I’m sure everyone knows the phrase, “Secrets, secrets are no fun unless you share with everyone.” We are told this phrase when we are young and to keep quiet about certain matters because who really knows every little detail about someone? We definitely keep mum about specific details in our life… it’s only normal, right? But it’s also normal to share some of our secrets. To our friends and family, though? Hmm… why not share our deepest and darkest secrets with strangers? Yes, good idea!!! Wait, is it? What about when our parents taught us to never talk to strangers? WAKE UP CALL… stranger danger is everywhere, yet we share WAYYY too much about our life whether we like it or not… we’re the generation who is obsessed with social media who talk and share too much. Do we stop and think before we post our secrets? Probably not, but since we have no one we can trust in our inner circle, why not share with others? Instead of being protective of our online personas, anonymous networking sites do the trick for the people who like to share! The anonymous site/app I’m going to dissect for this post is Whisper.
Before doing my research in full, I only knew one anonymity site– such as PostSecret.com. Of course, in my search, I found more sites like www.secret.ly, Social Number, Simply Confess, Raw Confessions, True Confessions… the list goes on. It’s clear there’s a theme here… these sites are solely on your confessions. Not interacting with others like how the usual networking sites are but just straight up confessions where people can like what you say or comment.
For you visual learners out there, here’s what I’m talking about:
What I’m hear to discuss with my fellow readers is if these sites are healthy or not. To me, my answer is yes and no. Yes, because it’s healthy to have a creative outlet and let go of your worries. But, in that case, people can buy diaries or journals. Well, everything is on the Internet these days, so why not?! What’s the harm? … Plenty!! Which brings me to my no explanation. No, because when you put your dirty laundry on the Web, it’s there for life. You’re allowing people to read your soul and negativity is bound to happen. We keep learning in our class, Fundamentals of Social Media, to think before typing/think before speaking/think before tweeting/think before instagramming/THINK! THINK! THINK! Not only is this a HUGE problem for my generation but also for the younger generations and the older generations. Everyone’s in trouble here. So, what are some ways to maintain the good to these sites?
According to digitaltrends.com and their guide to help us learn how to be anonymous through communication activity, we can learn how to:
- Hide our IP address
- Create an alias and disposable email account
- Lay off of downloading too much
DigitalTrends is an excellent resource for those people who enjoy “How To’s” and I know I’m talking to a big demographic here! I can’t help but repeat myself, protect yourself by thinking before doing the action.
Of course, I found an article to back me up on my “Are anonymous networking sites healthy?” To reiterate from Wired.com‘s article, “Why Anonymity Apps Are So Healthy – And So Rotten,” Issie Lapowsky writes that there was a debate at the annual TechCrunch Disrupt conference in New York City over what Whisper is truly for. By the end of the conference, the answer was left unclear.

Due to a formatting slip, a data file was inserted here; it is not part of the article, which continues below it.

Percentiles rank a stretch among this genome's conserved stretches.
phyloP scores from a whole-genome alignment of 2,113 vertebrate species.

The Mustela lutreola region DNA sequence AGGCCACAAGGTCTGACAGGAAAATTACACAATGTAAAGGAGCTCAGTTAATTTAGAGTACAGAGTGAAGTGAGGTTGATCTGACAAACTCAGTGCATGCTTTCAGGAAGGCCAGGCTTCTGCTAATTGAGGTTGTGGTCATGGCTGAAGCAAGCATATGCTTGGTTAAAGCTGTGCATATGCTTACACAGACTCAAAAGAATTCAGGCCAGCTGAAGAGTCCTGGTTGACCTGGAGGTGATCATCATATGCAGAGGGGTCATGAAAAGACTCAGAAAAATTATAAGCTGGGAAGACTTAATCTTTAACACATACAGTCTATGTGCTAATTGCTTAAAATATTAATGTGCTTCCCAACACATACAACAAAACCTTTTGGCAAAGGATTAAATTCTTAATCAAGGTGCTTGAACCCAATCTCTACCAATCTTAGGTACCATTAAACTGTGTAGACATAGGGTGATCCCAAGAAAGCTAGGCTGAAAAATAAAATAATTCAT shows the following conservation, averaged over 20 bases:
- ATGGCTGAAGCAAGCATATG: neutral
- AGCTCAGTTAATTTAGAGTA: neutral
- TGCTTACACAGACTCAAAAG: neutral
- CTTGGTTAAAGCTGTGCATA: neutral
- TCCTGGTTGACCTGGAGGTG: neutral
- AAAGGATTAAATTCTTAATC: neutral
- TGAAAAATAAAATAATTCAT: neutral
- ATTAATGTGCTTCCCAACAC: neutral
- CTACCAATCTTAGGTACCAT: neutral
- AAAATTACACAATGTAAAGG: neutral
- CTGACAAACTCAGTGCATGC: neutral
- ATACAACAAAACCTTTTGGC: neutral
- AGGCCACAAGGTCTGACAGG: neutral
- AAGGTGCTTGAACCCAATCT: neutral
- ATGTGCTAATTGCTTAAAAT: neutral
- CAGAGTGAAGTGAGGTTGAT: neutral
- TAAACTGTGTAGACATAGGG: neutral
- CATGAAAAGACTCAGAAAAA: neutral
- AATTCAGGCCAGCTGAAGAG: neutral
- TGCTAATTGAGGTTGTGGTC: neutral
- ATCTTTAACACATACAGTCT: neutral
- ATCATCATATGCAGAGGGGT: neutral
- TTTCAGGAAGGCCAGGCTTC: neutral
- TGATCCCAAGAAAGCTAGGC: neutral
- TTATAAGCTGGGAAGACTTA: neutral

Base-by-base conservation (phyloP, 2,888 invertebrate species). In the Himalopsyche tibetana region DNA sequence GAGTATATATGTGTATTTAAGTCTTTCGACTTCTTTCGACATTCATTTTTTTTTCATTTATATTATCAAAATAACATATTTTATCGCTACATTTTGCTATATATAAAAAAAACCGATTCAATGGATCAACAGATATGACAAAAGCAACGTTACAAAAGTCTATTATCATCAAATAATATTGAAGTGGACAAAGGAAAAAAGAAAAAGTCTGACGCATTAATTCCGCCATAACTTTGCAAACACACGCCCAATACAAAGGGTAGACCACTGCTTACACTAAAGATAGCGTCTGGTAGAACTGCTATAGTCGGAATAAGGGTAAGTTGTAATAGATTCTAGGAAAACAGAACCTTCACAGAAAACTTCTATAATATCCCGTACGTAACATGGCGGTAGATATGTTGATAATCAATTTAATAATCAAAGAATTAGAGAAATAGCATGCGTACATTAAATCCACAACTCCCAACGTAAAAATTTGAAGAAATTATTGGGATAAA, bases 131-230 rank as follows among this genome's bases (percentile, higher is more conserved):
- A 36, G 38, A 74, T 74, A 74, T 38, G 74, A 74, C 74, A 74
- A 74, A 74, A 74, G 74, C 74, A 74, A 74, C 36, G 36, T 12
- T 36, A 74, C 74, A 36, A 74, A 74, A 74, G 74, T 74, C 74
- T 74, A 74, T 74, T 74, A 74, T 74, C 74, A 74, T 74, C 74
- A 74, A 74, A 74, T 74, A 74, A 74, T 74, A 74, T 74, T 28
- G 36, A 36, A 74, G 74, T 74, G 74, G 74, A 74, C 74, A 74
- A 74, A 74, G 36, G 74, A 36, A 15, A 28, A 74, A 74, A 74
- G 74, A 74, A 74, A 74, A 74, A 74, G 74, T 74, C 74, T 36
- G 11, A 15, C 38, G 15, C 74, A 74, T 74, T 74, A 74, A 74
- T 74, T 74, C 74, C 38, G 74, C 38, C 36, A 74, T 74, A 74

For those who aren’t familiar with the background of Whisper, let me clue you in. Whisper is one of many anonymity apps (as I stated earlier in my post). It allows anyone to write something without their name on it, set it against a pretty background and share it with the world. Many of these sites/apps advertise their product as a safe place for people to unload and feel connected online. However, while many use these platforms as a dialogue, we need to make these talkative people aware of the consequences.
Just the other day, my sister asked me if Tumblr is considered anonymous. I told her, “Those who have Tumblr accounts have the ability to message one of their followers or someone they don’t follow as anonymous.” This rages us Tumblr folk because normally an anonymous message tends to be negative. There are times when it can be positive, as well. These negative comments bring these bloggers down and making them believe their comments were true. I think when anon, there aren’t many consequences because we can’t track them down. The ultimate lesson for people who receive anon messages is to simply delete the incoming message. In an article on USAToday, it states, “comments can be bad for science.” Matt McLernon, a YouTube communications manager, writes, “The essence of commenting and sharing runs much deeper than what’s below a story. That conversation, that two-way element is going to happen one way or another.” Well said, Matt!
In any which way, anonymous networking sites and applications are healthy and unhealthy. Some see the ability to comment as a valuable tool while others rely on safety. In an attempt of just that, The Huffington Post recently banned anonymous commenting.
The trouble with these sites is that the user doesn’t know how to use it and ultimately abuses it then has to face the consequences. Just like on Snapchat how the snaps don’t go away like we think they do, these networks may be anonymous but they’re not secret. Uh oh! People can reuse and share your secrets however they can. Mashable has a great article discussing the privacy policies of Secret and Whisper- check it out!
As we learn at a young age and throughout our years, don’t trust just anyone. I think the new phrase that needs to breakthrough is this: If you don’t trust someone or something, then don’t share. Simple as that. Put your thinking cap on before divulging!